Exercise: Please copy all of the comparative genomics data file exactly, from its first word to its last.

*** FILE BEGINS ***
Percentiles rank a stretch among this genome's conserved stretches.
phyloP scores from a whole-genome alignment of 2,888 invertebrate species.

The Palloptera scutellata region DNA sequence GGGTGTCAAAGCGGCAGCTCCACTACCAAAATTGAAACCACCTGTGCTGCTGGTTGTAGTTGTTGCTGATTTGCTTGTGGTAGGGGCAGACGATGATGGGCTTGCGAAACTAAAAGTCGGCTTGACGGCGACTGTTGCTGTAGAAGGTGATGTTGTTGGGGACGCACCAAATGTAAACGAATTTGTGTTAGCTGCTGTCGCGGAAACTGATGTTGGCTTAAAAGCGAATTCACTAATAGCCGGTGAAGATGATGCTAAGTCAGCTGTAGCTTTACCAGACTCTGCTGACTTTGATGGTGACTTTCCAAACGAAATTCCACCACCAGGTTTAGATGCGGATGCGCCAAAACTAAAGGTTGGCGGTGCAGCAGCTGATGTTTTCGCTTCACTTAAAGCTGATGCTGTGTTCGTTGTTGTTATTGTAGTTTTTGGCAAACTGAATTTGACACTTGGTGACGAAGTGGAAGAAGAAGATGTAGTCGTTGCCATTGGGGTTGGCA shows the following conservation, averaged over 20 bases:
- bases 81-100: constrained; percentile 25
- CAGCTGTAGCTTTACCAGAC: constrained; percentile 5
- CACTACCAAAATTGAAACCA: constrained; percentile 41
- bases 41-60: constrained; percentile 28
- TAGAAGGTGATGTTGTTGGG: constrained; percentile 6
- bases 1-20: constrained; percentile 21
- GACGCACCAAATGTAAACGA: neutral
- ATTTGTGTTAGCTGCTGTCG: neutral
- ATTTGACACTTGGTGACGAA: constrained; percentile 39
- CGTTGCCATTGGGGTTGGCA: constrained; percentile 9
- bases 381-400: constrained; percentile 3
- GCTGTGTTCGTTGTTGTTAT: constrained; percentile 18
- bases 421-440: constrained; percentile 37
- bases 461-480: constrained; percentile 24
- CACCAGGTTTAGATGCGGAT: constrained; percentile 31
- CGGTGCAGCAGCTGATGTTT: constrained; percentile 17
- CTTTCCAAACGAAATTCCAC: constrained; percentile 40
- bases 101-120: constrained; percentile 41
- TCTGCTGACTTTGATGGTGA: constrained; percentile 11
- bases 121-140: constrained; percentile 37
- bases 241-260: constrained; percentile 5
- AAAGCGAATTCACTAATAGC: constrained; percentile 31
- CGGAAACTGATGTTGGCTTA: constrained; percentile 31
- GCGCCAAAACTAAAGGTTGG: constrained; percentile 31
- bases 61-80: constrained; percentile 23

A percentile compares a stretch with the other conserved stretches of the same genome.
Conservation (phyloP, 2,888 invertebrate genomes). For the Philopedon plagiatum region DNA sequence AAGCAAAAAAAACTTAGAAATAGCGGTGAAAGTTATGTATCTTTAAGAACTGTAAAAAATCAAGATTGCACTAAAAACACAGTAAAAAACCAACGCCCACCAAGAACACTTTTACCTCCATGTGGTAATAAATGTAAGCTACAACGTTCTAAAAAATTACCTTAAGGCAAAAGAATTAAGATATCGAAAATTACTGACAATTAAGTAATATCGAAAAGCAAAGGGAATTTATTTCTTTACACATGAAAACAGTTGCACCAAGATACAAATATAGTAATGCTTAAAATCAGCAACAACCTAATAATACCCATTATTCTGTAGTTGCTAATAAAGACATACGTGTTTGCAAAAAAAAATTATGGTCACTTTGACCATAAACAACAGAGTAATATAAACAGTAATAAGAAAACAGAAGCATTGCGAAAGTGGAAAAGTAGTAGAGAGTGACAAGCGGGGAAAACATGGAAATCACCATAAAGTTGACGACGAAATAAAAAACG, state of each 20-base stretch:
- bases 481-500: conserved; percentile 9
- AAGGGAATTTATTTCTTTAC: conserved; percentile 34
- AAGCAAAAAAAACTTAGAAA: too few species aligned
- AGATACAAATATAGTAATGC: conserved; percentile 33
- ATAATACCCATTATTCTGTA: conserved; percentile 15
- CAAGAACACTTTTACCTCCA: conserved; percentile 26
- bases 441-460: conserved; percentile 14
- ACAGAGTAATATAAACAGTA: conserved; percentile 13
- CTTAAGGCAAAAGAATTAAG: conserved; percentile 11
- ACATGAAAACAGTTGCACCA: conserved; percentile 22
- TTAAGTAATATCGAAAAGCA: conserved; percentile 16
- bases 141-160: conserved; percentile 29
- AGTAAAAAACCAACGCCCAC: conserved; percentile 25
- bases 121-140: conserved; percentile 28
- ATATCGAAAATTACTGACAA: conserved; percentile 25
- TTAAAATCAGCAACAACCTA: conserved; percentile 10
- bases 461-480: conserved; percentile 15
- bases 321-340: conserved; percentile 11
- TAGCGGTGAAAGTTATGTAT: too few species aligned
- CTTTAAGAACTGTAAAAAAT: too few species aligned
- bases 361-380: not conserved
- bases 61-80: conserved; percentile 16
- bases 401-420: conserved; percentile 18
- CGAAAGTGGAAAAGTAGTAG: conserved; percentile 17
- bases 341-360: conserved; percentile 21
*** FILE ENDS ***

Percentiles rank a stretch among this genome's conserved stretches.
phyloP scores from a whole-genome alignment of 2,888 invertebrate species.

The Palloptera scutellata region DNA sequence GGGTGTCAAAGCGGCAGCTCCACTACCAAAATTGAAACCACCTGTGCTGCTGGTTGTAGTTGTTGCTGATTTGCTTGTGGTAGGGGCAGACGATGATGGGCTTGCGAAACTAAAAGTCGGCTTGACGGCGACTGTTGCTGTAGAAGGTGATGTTGTTGGGGACGCACCAAATGTAAACGAATTTGTGTTAGCTGCTGTCGCGGAAACTGATGTTGGCTTAAAAGCGAATTCACTAATAGCCGGTGAAGATGATGCTAAGTCAGCTGTAGCTTTACCAGACTCTGCTGACTTTGATGGTGACTTTCCAAACGAAATTCCACCACCAGGTTTAGATGCGGATGCGCCAAAACTAAAGGTTGGCGGTGCAGCAGCTGATGTTTTCGCTTCACTTAAAGCTGATGCTGTGTTCGTTGTTGTTATTGTAGTTTTTGGCAAACTGAATTTGACACTTGGTGACGAAGTGGAAGAAGAAGATGTAGTCGTTGCCATTGGGGTTGGCA shows the following conservation, averaged over 20 bases:
- bases 81-100: constrained; percentile 25
- CAGCTGTAGCTTTACCAGAC: constrained; percentile 5
- CACTACCAAAATTGAAACCA: constrained; percentile 41
- bases 41-60: constrained; percentile 28
- TAGAAGGTGATGTTGTTGGG: constrained; percentile 6
- bases 1-20: constrained; percentile 21
- GACGCACCAAATGTAAACGA: neutral
- ATTTGTGTTAGCTGCTGTCG: neutral
- ATTTGACACTTGGTGACGAA: constrained; percentile 39
- CGTTGCCATTGGGGTTGGCA: constrained; percentile 9
- bases 381-400: constrained; percentile 3
- GCTGTGTTCGTTGTTGTTAT: constrained; percentile 18
- bases 421-440: constrained; percentile 37
- bases 461-480: constrained; percentile 24
- CACCAGGTTTAGATGCGGAT: constrained; percentile 31
- CGGTGCAGCAGCTGATGTTT: constrained; percentile 17
- CTTTCCAAACGAAATTCCAC: constrained; percentile 40
- bases 101-120: constrained; percentile 41
- TCTGCTGACTTTGATGGTGA: constrained; percentile 11
- bases 121-140: constrained; percentile 37
- bases 241-260: constrained; percentile 5
- AAAGCGAATTCACTAATAGC: constrained; percentile 31
- CGGAAACTGATGTTGGCTTA: constrained; percentile 31
- GCGCCAAAACTAAAGGTTGG: constrained; percentile 31
- bases 61-80: constrained; percentile 23

A percentile compares a stretch with the other conserved stretches of the same genome.
Conservation (phyloP, 2,888 invertebrate genomes). For the Philopedon plagiatum region DNA sequence AAGCAAAAAAAACTTAGAAATAGCGGTGAAAGTTATGTATCTTTAAGAACTGTAAAAAATCAAGATTGCACTAAAAACACAGTAAAAAACCAACGCCCACCAAGAACACTTTTACCTCCATGTGGTAATAAATGTAAGCTACAACGTTCTAAAAAATTACCTTAAGGCAAAAGAATTAAGATATCGAAAATTACTGACAATTAAGTAATATCGAAAAGCAAAGGGAATTTATTTCTTTACACATGAAAACAGTTGCACCAAGATACAAATATAGTAATGCTTAAAATCAGCAACAACCTAATAATACCCATTATTCTGTAGTTGCTAATAAAGACATACGTGTTTGCAAAAAAAAATTATGGTCACTTTGACCATAAACAACAGAGTAATATAAACAGTAATAAGAAAACAGAAGCATTGCGAAAGTGGAAAAGTAGTAGAGAGTGACAAGCGGGGAAAACATGGAAATCACCATAAAGTTGACGACGAAATAAAAAACG, state of each 20-base stretch:
- bases 481-500: conserved; percentile 9
- AAGGGAATTTATTTCTTTAC: conserved; percentile 34
- AAGCAAAAAAAACTTAGAAA: too few species aligned
- AGATACAAATATAGTAATGC: conserved; percentile 33
- ATAATACCCATTATTCTGTA: conserved; percentile 15
- CAAGAACACTTTTACCTCCA: conserved; percentile 26
- bases 441-460: conserved; percentile 14
- ACAGAGTAATATAAACAGTA: conserved; percentile 13
- CTTAAGGCAAAAGAATTAAG: conserved; percentile 11
- ACATGAAAACAGTTGCACCA: conserved; percentile 22
- TTAAGTAATATCGAAAAGCA: conserved; percentile 16
- bases 141-160: conserved; percentile 29
- AGTAAAAAACCAACGCCCAC: conserved; percentile 25
- bases 121-140: conserved; percentile 28
- ATATCGAAAATTACTGACAA: conserved; percentile 25
- TTAAAATCAGCAACAACCTA: conserved; percentile 10
- bases 461-480: conserved; percentile 15
- bases 321-340: conserved; percentile 11
- TAGCGGTGAAAGTTATGTAT: too few species aligned
- CTTTAAGAACTGTAAAAAAT: too few species aligned
- bases 361-380: not conserved
- bases 61-80: conserved; percentile 16
- bases 401-420: conserved; percentile 18
- CGAAAGTGGAAAAGTAGTAG: conserved; percentile 17
- bases 341-360: conserved; percentile 21